Germantown Inn


Germantown is pretty much the ideal neighborhood to stay in when visiting Nashville. It’s far enough from the wackiness of Lower Broad to actually get a good night’s sleep, but it’s also a quick rideshare or a pleasant walk to downtown if you want to join the frivolous fun. A stay at the Germantown Inn puts guests in the middle of one of Nashville’s oldest neighborhoods, replete with great restaurants and bars and featuring beautiful old homes and easily walkable sidewalks. The Inn’s building has been around since at least the mid-19th century and has been lovingly restored and updated with ten unique suites accoutered with luxurious linens and premium bath amenities.

After inexplicably first opening a hotel called “Urban Cowboy'' in Brooklyn, the management group behind this fun boutique hotel quickly made the logical move to Music City’s analog to Brooklyn, East Nashville, for their second location. A former Victorian mansion now houses eight luxurious suites, decorated with dark wood and leather to create a very masculine vibe. Guests mingle at the cozy Parlor Bar or adjourn to the Public House next door for drinks and food provided by another Brooklyn transplant, Roberta’s Pizza. The entire experience is like a visit to Bushwick without taking the A train.

Thematic hotel properties are apparently a thing now, but nowhere in Nashville is as committed to its leitmotif as Vandyke Bed & Beverage is to the spirit of spirits. Guests actually check in at the bar, and keys are kept in shelves along with the bottles so that an overserved bar patron can easily check to see if there’s a room available for the evening to sleep it off. Each of the eight rooms is named after a spirit, beer or wine, and the decor is designed to match the vibe. So the Rum room is a tropical oasis and the Vodka room is crisp and white. Every suite also features the expected high-end amenities you’d want in a boutique experience.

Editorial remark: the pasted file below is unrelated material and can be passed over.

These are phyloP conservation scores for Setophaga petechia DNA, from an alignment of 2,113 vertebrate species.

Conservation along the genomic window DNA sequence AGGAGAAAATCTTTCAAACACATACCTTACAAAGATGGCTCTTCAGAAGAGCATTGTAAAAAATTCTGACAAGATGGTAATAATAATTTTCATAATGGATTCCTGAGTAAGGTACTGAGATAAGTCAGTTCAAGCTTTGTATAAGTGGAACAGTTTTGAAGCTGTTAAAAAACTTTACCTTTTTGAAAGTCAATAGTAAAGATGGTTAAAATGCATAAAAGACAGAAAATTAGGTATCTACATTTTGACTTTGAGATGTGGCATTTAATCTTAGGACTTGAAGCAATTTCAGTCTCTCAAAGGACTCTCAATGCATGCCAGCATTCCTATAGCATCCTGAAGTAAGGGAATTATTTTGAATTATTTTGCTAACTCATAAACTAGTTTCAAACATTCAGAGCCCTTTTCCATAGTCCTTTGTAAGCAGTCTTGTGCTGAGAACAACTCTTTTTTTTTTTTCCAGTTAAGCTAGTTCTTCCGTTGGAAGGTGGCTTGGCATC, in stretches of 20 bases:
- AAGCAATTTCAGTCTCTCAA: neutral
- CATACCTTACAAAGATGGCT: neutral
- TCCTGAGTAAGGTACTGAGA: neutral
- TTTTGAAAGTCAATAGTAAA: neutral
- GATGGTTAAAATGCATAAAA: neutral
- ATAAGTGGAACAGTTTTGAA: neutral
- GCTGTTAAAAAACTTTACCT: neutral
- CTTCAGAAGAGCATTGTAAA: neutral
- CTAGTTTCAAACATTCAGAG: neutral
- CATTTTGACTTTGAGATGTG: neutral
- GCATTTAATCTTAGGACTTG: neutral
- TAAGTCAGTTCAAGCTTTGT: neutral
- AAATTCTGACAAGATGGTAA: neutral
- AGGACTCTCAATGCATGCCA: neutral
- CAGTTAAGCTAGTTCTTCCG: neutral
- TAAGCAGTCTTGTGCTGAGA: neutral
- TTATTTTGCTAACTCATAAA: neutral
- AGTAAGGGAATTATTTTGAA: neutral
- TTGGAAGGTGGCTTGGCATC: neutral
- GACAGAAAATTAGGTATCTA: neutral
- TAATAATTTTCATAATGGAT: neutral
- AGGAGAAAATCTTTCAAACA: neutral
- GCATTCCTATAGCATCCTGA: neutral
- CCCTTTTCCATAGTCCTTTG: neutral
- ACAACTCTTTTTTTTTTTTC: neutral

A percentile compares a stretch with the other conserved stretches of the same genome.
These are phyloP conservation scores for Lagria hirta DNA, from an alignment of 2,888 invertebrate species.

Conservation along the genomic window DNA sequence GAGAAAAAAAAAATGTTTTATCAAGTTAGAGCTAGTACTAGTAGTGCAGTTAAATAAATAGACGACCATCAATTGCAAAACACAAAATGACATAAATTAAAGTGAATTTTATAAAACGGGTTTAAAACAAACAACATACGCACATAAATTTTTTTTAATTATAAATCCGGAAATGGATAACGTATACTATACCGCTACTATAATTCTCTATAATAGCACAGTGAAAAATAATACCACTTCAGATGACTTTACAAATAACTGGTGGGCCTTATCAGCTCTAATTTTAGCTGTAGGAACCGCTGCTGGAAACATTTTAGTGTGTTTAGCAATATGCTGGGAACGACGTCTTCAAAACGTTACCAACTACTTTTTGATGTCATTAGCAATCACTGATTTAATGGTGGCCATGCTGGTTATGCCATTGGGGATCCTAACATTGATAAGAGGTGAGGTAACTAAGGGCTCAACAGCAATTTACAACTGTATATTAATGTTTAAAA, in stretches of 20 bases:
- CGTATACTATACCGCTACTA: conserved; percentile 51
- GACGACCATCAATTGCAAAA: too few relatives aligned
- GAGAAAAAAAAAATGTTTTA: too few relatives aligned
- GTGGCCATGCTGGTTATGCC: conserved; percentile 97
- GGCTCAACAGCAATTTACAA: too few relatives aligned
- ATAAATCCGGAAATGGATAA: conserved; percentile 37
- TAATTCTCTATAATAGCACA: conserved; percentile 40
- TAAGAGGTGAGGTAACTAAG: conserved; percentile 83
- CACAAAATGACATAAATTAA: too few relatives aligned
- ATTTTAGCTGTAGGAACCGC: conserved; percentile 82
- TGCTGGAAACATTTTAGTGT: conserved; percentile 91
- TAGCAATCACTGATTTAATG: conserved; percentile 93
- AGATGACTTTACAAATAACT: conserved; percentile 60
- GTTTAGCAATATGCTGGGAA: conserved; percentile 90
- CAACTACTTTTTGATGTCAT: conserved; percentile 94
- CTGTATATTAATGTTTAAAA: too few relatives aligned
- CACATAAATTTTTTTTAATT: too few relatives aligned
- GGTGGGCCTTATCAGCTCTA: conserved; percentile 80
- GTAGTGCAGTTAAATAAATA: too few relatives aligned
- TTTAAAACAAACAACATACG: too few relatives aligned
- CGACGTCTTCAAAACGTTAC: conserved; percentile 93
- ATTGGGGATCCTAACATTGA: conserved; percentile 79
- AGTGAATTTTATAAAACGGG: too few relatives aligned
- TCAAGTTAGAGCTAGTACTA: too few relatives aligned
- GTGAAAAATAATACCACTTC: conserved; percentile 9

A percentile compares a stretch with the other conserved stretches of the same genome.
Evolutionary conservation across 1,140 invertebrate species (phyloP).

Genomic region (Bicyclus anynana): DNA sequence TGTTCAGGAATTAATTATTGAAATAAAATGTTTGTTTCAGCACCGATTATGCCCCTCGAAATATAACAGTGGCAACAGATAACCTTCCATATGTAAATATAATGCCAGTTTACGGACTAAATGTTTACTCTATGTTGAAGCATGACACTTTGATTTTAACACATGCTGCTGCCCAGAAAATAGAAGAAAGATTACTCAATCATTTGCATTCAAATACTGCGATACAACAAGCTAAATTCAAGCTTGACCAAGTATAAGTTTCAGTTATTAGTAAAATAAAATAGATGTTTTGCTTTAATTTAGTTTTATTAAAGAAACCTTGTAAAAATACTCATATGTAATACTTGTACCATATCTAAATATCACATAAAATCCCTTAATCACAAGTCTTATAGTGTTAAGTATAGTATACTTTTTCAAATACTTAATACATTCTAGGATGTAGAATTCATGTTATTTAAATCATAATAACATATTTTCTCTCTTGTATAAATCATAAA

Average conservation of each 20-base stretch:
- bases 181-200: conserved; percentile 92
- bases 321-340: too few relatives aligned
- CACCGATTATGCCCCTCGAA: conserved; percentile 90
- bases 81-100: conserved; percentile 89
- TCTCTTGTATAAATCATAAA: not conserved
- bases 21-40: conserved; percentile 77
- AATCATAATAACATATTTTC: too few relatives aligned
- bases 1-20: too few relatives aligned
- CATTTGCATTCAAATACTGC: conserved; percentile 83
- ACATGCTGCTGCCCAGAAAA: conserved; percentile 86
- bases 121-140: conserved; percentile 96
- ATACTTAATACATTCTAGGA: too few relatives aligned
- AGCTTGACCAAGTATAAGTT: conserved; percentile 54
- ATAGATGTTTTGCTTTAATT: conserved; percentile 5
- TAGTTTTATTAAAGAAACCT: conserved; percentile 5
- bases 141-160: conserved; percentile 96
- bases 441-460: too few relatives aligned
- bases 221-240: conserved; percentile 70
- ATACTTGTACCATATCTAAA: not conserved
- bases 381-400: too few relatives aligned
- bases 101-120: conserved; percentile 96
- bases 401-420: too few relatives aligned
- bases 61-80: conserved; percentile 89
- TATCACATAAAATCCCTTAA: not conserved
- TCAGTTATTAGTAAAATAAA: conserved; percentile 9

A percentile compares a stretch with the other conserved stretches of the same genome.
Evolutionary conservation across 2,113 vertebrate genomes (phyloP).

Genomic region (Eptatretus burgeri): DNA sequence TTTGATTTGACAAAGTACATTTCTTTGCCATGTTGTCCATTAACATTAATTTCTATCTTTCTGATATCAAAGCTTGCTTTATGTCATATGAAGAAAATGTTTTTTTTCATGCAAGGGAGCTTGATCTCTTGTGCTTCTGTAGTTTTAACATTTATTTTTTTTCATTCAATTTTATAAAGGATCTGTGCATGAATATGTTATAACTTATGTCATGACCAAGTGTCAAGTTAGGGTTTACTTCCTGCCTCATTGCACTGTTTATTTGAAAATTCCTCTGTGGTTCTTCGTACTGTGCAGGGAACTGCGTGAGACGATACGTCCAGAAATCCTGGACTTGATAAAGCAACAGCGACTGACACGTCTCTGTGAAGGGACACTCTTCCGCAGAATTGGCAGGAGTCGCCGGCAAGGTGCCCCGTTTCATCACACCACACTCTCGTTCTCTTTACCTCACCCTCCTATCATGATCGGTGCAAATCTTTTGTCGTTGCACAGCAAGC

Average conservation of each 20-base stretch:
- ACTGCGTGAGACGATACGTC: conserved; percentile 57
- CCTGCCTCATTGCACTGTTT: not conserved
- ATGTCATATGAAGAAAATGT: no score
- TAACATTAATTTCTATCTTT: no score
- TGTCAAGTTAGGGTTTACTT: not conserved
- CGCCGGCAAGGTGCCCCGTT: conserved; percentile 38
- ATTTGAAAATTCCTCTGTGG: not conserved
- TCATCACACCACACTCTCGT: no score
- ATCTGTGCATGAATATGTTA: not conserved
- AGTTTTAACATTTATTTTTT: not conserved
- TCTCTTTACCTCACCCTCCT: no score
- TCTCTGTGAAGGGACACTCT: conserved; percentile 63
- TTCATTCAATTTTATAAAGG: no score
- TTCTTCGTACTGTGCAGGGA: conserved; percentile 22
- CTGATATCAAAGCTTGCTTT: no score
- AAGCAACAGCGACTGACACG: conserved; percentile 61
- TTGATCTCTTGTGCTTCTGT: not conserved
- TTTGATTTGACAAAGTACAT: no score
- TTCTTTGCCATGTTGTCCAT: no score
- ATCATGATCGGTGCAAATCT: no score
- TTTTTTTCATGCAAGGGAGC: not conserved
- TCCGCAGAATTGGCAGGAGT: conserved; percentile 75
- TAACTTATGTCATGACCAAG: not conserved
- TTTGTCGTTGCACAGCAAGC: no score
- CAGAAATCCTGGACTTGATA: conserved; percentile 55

This small chain of luxury boutiques focuses on elevated guest experiences with an artistic bent. Usually housed in renovated historic buildings, 21C Museum Hotels all feature free public art galleries with rotating collections of modern works curated out of the headquarters in Louisville. Nashville’s 21C offers excellent food and drink at the ground level Gray & Dudley restaurant, and don’t be surprised to exit your room to discover one of 21C’s trademark oversized penguin statues waiting outside your door. Staff moves them around the property each day to create unexpected moments of mirth. It’s nice when modern art doesn’t take itself too seriously.

From the team behind Urban Cowboy, this motel wouldn’t probably have been tourists’ first choice for lodging before it was converted from a decrepit old motor lodge into a hipster paradise. Each of the 23 rooms is unique in decor and theme, but each one has a “Party Switch” that turns on a suspended disco ball and cranks the tunes from Dive’s in-house radio stations. “Dive” is also a pun on the pool area, a popular gathering spot for guests and locals who purchase day passes to lounge by the water and avail themselves of the cool retro bar or food from the Xiao Bao truck.

Chris Chamberlain is a food, drink, and travel writer based out of Nashville, where he has lived his entire life -- except for four years in California where he studied liberal arts at Stanford University and learned how to manipulate chopsticks. He is a regular contributor to the Nashville Scene, Nashville Lifestyles, Local Palate, Edible,, and Conde Nast Traveler. He likes beer, bourbon, and bacon but isn’t fanatical about any of them.